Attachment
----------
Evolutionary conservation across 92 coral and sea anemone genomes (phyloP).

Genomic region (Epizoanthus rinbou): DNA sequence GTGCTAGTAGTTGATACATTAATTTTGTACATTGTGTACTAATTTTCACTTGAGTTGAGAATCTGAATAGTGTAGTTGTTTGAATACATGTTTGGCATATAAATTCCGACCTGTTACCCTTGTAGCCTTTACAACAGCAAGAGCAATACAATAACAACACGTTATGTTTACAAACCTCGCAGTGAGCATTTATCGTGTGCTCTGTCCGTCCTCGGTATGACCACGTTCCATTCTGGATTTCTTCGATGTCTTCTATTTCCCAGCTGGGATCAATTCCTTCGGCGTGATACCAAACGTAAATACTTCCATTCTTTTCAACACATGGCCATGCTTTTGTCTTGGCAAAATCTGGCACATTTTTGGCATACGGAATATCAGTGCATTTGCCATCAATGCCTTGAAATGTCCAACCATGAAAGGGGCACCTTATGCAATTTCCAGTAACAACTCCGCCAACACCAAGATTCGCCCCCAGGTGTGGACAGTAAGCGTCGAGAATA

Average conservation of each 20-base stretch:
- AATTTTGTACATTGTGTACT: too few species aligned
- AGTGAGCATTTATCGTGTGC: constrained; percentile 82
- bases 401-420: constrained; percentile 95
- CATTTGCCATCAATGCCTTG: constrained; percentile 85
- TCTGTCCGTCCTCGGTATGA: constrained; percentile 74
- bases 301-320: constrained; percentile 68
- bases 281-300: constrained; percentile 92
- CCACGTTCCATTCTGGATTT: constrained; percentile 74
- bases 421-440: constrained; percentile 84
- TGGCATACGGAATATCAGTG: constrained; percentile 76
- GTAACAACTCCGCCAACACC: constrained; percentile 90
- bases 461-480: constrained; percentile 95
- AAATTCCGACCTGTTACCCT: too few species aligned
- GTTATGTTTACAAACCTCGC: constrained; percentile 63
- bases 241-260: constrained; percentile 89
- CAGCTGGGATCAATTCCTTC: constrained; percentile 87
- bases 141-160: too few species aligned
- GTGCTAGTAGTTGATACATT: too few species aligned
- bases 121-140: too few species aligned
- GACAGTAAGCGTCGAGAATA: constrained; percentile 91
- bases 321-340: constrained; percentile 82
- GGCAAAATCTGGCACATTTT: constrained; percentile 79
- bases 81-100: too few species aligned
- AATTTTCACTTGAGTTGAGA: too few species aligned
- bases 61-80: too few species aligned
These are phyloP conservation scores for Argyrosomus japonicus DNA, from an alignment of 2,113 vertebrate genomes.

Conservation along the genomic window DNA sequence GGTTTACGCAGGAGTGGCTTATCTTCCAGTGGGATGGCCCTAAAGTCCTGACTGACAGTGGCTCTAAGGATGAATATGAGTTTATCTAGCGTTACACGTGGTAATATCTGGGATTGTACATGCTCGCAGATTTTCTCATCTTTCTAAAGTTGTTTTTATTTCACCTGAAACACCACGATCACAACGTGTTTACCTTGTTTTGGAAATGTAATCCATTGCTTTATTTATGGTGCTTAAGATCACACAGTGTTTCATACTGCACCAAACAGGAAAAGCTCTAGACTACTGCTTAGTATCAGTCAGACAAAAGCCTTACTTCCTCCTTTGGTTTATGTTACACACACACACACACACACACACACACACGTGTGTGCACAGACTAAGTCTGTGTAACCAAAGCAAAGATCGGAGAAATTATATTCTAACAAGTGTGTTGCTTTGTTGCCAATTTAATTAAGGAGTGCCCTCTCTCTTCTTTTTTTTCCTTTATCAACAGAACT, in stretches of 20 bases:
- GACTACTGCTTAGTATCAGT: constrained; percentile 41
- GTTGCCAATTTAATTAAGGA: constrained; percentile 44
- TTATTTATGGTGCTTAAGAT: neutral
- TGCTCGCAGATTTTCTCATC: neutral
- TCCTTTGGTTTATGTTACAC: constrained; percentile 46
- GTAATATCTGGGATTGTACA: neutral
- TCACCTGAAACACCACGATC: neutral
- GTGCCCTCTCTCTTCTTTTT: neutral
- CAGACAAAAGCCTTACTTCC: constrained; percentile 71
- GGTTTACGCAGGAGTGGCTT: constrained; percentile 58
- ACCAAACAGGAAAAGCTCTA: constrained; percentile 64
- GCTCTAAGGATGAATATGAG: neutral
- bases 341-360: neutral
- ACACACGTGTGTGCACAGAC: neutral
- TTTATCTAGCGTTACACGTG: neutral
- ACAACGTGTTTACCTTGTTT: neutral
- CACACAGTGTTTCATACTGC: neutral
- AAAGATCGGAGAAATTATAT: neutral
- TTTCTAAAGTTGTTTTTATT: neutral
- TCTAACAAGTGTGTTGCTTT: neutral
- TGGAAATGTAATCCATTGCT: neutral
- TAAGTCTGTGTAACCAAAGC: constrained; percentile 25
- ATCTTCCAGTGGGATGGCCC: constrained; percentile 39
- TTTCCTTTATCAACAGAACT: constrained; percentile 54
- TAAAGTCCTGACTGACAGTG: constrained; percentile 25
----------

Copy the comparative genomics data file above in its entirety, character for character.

Evolutionary conservation across 92 coral and sea anemone genomes (phyloP).

Genomic region (Epizoanthus rinbou): DNA sequence GTGCTAGTAGTTGATACATTAATTTTGTACATTGTGTACTAATTTTCACTTGAGTTGAGAATCTGAATAGTGTAGTTGTTTGAATACATGTTTGGCATATAAATTCCGACCTGTTACCCTTGTAGCCTTTACAACAGCAAGAGCAATACAATAACAACACGTTATGTTTACAAACCTCGCAGTGAGCATTTATCGTGTGCTCTGTCCGTCCTCGGTATGACCACGTTCCATTCTGGATTTCTTCGATGTCTTCTATTTCCCAGCTGGGATCAATTCCTTCGGCGTGATACCAAACGTAAATACTTCCATTCTTTTCAACACATGGCCATGCTTTTGTCTTGGCAAAATCTGGCACATTTTTGGCATACGGAATATCAGTGCATTTGCCATCAATGCCTTGAAATGTCCAACCATGAAAGGGGCACCTTATGCAATTTCCAGTAACAACTCCGCCAACACCAAGATTCGCCCCCAGGTGTGGACAGTAAGCGTCGAGAATA

Average conservation of each 20-base stretch:
- AATTTTGTACATTGTGTACT: too few species aligned
- AGTGAGCATTTATCGTGTGC: constrained; percentile 82
- bases 401-420: constrained; percentile 95
- CATTTGCCATCAATGCCTTG: constrained; percentile 85
- TCTGTCCGTCCTCGGTATGA: constrained; percentile 74
- bases 301-320: constrained; percentile 68
- bases 281-300: constrained; percentile 92
- CCACGTTCCATTCTGGATTT: constrained; percentile 74
- bases 421-440: constrained; percentile 84
- TGGCATACGGAATATCAGTG: constrained; percentile 76
- GTAACAACTCCGCCAACACC: constrained; percentile 90
- bases 461-480: constrained; percentile 95
- AAATTCCGACCTGTTACCCT: too few species aligned
- GTTATGTTTACAAACCTCGC: constrained; percentile 63
- bases 241-260: constrained; percentile 89
- CAGCTGGGATCAATTCCTTC: constrained; percentile 87
- bases 141-160: too few species aligned
- GTGCTAGTAGTTGATACATT: too few species aligned
- bases 121-140: too few species aligned
- GACAGTAAGCGTCGAGAATA: constrained; percentile 91
- bases 321-340: constrained; percentile 82
- GGCAAAATCTGGCACATTTT: constrained; percentile 79
- bases 81-100: too few species aligned
- AATTTTCACTTGAGTTGAGA: too few species aligned
- bases 61-80: too few species aligned
These are phyloP conservation scores for Argyrosomus japonicus DNA, from an alignment of 2,113 vertebrate genomes.

Conservation along the genomic window DNA sequence GGTTTACGCAGGAGTGGCTTATCTTCCAGTGGGATGGCCCTAAAGTCCTGACTGACAGTGGCTCTAAGGATGAATATGAGTTTATCTAGCGTTACACGTGGTAATATCTGGGATTGTACATGCTCGCAGATTTTCTCATCTTTCTAAAGTTGTTTTTATTTCACCTGAAACACCACGATCACAACGTGTTTACCTTGTTTTGGAAATGTAATCCATTGCTTTATTTATGGTGCTTAAGATCACACAGTGTTTCATACTGCACCAAACAGGAAAAGCTCTAGACTACTGCTTAGTATCAGTCAGACAAAAGCCTTACTTCCTCCTTTGGTTTATGTTACACACACACACACACACACACACACACACGTGTGTGCACAGACTAAGTCTGTGTAACCAAAGCAAAGATCGGAGAAATTATATTCTAACAAGTGTGTTGCTTTGTTGCCAATTTAATTAAGGAGTGCCCTCTCTCTTCTTTTTTTTCCTTTATCAACAGAACT, in stretches of 20 bases:
- GACTACTGCTTAGTATCAGT: constrained; percentile 41
- GTTGCCAATTTAATTAAGGA: constrained; percentile 44
- TTATTTATGGTGCTTAAGAT: neutral
- TGCTCGCAGATTTTCTCATC: neutral
- TCCTTTGGTTTATGTTACAC: constrained; percentile 46
- GTAATATCTGGGATTGTACA: neutral
- TCACCTGAAACACCACGATC: neutral
- GTGCCCTCTCTCTTCTTTTT: neutral
- CAGACAAAAGCCTTACTTCC: constrained; percentile 71
- GGTTTACGCAGGAGTGGCTT: constrained; percentile 58
- ACCAAACAGGAAAAGCTCTA: constrained; percentile 64
- GCTCTAAGGATGAATATGAG: neutral
- bases 341-360: neutral
- ACACACGTGTGTGCACAGAC: neutral
- TTTATCTAGCGTTACACGTG: neutral
- ACAACGTGTTTACCTTGTTT: neutral
- CACACAGTGTTTCATACTGC: neutral
- AAAGATCGGAGAAATTATAT: neutral
- TTTCTAAAGTTGTTTTTATT: neutral
- TCTAACAAGTGTGTTGCTTT: neutral
- TGGAAATGTAATCCATTGCT: neutral
- TAAGTCTGTGTAACCAAAGC: constrained; percentile 25
- ATCTTCCAGTGGGATGGCCC: constrained; percentile 39
- TTTCCTTTATCAACAGAACT: constrained; percentile 54
- TAAAGTCCTGACTGACAGTG: constrained; percentile 25